Payment Times Reporting Scheme: understanding new mandatory reporting obligations for big business

31 March 2021
Matthew Burge, Partner, Melbourne

The Australian Government has recently introduced the Payment Times Reporting Scheme under the Payment Times Reporting Act 2020 (Cth) (Scheme).

Under the Scheme, which came into effect on 1 January 2021, large businesses and certain government enterprises are required to report certain information relating to the payment terms and practices that apply to their engagement with small business suppliers. The Scheme aims to make this information publicly available in order to:

  • enable small businesses to make more informed decisions about potential customers; and
  • create incentives for reporting entities to improve their payment terms and practices.

Who is required to report?

Broadly, an entity is required to report under the Scheme if it carries on an enterprise in Australia and:

  • has an annual total income greater than $100 million for the most recent income year;
  • is a controlling corporation of a group whose combined total income is greater than $100 million for the most recent income year; or
  • is a member of a group of a controlling corporation with annual total income greater than $100 million and the total income for the entity is at least $10 million for the most recent income year.

Entities registered under the Australian Charities and Not-for-profits Commission Act 2012 (Cth) are not covered by the Scheme.

There are other factors to consider when evaluating whether an entity is required to report.

What is required to be reported?

Content of reports

Under the Scheme, a reporting entity is required to report on:

  • its standard payment periods at the start of the reporting period, including the shortest and longest standard payment periods;
  • any changes to the standard payment periods during the last six months, including in relation to the shortest and longest payment periods;
  • the proportion, determined by the total number and total value of small business invoices paid within 20 days, between 21 and 30 days, between 31 and 60 days, between 61 and 90 days, between 91 and 120 days and more than 120 days after the invoice was issued;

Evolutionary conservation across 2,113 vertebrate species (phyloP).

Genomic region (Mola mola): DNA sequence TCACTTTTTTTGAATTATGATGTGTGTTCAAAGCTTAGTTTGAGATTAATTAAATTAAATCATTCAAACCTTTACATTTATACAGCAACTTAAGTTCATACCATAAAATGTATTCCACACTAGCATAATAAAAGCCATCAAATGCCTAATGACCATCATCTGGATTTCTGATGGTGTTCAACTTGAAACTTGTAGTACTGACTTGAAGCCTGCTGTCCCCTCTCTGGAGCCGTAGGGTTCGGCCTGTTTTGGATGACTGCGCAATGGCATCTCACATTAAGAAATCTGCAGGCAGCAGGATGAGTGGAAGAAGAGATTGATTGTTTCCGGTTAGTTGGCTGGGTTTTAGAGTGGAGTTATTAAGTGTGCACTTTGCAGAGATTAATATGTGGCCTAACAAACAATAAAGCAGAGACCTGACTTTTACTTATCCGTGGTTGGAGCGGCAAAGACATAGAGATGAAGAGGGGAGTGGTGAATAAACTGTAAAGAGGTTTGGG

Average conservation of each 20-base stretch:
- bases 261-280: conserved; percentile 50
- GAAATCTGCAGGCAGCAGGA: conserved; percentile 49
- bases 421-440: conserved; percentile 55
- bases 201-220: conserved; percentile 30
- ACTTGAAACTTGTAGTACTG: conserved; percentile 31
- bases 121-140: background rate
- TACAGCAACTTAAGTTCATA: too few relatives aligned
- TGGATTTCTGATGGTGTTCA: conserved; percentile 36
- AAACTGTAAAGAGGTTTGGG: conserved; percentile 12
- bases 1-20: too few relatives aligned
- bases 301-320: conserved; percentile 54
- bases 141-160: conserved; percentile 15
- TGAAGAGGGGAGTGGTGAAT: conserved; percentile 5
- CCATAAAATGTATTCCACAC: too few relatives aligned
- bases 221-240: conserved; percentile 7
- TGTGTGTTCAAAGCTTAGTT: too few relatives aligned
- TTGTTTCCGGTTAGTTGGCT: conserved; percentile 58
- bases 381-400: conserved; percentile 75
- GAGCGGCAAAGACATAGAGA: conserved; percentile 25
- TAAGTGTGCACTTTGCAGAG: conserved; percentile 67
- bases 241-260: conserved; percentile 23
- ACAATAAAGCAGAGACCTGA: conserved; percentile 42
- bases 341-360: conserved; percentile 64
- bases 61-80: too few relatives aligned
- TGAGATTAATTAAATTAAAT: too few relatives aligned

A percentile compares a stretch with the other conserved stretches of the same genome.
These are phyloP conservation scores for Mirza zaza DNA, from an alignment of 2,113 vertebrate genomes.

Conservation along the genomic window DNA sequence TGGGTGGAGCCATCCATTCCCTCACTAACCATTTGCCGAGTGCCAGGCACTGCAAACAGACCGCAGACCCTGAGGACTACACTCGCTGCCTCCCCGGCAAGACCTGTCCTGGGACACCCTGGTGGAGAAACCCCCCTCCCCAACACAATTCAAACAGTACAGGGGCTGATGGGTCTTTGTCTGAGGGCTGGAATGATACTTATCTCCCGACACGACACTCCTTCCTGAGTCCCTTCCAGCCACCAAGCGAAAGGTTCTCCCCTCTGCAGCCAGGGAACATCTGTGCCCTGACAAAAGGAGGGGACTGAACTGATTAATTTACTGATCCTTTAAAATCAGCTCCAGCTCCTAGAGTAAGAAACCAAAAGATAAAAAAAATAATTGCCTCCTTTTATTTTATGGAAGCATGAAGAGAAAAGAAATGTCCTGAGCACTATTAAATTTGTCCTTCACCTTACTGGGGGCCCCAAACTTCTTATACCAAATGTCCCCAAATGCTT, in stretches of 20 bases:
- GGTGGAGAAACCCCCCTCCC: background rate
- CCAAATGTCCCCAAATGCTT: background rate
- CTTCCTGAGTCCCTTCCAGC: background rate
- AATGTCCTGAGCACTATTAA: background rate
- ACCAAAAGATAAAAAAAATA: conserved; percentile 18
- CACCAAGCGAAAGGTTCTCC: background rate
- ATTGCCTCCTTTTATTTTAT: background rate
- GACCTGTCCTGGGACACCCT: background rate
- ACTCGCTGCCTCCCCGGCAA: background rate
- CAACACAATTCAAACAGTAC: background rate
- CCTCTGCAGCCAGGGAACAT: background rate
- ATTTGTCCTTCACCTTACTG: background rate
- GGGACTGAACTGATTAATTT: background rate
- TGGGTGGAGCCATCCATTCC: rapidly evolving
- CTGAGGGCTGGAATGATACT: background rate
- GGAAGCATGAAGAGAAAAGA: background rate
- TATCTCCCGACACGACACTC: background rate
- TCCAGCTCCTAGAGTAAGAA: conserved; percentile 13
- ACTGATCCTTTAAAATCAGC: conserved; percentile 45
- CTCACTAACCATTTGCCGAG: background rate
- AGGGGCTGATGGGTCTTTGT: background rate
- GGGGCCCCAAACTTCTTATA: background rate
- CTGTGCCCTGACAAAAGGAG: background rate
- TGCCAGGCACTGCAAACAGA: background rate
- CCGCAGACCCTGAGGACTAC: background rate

• the proportion, determined by total value, of procurement that was procurement from small business suppliers; and
  • any other information or documents prescribed by the Payment Times Reporting Rules, such as information relating to practices for receiving and paying small business invoices and the use of small business supply chain finance arrangements.

Small business and the Small Business Identification Tool

‘Small business’ is intended to capture businesses which carry on an enterprise in Australia with annual turnover of less than $10 million for the most recent income year. The Regulator has announced that it has developed the Small Business Identification Tool, which will assist reporting entities identify small business suppliers. A provisional version of the tool has been released for use, and the Regulator intends to make the approved version with its full functionality available by April 2021.

When do entities need to report?

Reporting entities will be required to report biannually and within three months of the end of each reporting period.

For reporting entities with a December year end, reporting commences in respect of the six-month period starting 1 January 2021, with the first report to be submitted to the Regulator by 30 September 2021.